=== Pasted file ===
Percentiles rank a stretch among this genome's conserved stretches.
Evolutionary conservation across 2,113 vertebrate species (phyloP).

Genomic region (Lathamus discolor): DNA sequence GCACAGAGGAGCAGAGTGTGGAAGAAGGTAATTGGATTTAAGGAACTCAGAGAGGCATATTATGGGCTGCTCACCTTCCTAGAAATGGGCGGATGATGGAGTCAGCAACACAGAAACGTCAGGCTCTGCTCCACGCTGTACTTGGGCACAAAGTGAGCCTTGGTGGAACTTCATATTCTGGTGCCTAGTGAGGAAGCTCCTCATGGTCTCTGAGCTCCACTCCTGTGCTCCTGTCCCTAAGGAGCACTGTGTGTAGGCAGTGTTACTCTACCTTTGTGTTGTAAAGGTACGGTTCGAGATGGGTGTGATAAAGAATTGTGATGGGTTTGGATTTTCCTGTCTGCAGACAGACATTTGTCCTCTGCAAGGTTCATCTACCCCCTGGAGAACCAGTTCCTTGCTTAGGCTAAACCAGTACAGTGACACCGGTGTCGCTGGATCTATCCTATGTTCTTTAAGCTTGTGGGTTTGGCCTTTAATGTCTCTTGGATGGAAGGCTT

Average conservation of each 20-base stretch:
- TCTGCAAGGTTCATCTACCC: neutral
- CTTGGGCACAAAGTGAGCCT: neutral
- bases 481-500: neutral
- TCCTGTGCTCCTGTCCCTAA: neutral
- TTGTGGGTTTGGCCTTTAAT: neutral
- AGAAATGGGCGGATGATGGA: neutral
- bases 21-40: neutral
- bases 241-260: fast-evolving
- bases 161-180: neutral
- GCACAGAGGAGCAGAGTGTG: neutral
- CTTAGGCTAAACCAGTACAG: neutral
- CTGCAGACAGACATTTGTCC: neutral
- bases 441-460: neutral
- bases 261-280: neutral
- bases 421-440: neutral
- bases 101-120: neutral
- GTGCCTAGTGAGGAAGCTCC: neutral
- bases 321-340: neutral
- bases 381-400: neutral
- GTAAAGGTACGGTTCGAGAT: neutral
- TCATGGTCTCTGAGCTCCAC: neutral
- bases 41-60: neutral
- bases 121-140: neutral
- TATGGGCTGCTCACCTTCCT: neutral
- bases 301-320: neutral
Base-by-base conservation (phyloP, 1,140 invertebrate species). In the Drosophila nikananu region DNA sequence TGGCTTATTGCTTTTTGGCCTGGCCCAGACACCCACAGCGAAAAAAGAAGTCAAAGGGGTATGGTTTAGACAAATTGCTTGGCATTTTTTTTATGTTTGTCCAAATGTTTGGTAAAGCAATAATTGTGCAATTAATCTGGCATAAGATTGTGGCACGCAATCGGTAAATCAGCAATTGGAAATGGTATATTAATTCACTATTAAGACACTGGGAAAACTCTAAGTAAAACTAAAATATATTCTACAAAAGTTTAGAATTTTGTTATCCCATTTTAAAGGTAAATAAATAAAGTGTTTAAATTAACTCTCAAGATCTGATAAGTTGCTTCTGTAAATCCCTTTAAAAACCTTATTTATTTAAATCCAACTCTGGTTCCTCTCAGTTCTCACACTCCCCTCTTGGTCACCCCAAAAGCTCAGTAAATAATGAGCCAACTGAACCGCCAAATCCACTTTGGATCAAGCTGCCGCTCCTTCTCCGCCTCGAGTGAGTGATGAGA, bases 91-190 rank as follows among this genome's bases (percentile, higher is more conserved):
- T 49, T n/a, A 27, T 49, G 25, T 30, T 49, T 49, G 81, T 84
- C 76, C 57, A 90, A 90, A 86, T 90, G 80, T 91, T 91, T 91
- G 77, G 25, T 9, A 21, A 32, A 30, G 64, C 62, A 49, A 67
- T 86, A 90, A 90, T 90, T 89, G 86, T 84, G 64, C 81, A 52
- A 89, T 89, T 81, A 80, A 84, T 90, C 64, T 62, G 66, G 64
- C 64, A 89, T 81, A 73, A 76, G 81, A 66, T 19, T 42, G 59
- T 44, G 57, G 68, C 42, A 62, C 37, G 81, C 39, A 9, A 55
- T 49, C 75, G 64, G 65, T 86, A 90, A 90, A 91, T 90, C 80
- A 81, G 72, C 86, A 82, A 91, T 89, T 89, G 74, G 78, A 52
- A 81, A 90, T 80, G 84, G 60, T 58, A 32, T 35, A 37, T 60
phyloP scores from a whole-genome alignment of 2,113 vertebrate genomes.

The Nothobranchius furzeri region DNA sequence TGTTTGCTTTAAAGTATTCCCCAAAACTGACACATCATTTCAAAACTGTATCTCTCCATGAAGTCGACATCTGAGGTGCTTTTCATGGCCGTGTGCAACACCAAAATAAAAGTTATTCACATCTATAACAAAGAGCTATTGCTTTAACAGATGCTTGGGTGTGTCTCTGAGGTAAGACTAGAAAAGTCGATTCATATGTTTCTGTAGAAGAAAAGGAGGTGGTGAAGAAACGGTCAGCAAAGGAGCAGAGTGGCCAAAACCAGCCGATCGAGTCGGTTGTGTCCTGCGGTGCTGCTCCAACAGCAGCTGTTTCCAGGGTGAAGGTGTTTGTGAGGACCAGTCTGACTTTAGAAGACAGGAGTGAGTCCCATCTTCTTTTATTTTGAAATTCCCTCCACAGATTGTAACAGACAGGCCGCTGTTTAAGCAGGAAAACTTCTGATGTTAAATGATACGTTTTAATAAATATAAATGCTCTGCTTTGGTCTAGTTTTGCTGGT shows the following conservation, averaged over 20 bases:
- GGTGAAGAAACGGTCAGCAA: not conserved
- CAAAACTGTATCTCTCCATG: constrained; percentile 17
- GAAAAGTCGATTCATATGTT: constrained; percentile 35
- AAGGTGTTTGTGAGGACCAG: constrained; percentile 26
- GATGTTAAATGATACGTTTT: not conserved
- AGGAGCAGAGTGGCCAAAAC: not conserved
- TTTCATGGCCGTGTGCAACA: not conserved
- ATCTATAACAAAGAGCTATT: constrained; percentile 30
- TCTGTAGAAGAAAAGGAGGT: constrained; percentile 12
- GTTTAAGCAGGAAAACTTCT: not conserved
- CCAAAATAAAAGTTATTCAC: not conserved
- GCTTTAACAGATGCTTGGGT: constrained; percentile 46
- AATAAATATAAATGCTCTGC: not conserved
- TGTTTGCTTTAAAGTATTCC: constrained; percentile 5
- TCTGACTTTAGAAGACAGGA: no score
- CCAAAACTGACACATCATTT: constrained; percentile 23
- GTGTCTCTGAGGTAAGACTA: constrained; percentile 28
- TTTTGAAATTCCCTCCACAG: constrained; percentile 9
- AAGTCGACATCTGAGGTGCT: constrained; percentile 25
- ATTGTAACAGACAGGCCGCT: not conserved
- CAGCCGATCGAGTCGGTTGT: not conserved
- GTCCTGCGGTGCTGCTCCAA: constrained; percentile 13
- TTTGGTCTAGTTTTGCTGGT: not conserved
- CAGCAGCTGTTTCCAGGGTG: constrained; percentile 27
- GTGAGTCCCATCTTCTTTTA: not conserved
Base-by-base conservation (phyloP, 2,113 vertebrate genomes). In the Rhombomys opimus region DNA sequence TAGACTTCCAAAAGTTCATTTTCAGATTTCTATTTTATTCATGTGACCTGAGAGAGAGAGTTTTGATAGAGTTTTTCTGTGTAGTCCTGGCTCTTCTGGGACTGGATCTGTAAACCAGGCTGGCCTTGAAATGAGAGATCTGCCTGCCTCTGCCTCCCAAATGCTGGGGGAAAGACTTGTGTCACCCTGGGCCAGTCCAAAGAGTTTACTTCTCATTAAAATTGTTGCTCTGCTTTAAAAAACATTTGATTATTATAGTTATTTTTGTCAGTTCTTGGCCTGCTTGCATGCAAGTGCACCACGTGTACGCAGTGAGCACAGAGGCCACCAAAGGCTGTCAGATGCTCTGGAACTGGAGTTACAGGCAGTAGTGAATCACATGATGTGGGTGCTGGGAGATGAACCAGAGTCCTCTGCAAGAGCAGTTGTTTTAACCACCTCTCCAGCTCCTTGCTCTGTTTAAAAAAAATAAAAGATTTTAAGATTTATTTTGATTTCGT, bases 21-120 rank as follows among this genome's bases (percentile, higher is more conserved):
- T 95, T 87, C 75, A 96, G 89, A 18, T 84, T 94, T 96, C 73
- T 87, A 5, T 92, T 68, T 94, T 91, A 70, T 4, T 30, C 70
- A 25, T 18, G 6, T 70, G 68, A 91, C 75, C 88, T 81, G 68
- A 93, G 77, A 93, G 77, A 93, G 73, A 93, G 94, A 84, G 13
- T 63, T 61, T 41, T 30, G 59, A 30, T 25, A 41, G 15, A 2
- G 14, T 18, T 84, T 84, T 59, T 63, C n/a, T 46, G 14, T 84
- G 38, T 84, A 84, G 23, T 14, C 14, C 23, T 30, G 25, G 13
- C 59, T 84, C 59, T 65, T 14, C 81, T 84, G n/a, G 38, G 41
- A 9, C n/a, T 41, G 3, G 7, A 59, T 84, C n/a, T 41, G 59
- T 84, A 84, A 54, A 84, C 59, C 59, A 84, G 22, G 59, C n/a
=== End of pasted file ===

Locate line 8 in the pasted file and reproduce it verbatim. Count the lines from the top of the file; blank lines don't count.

- TCCTGTGCTCCTGTCCCTAA: neutral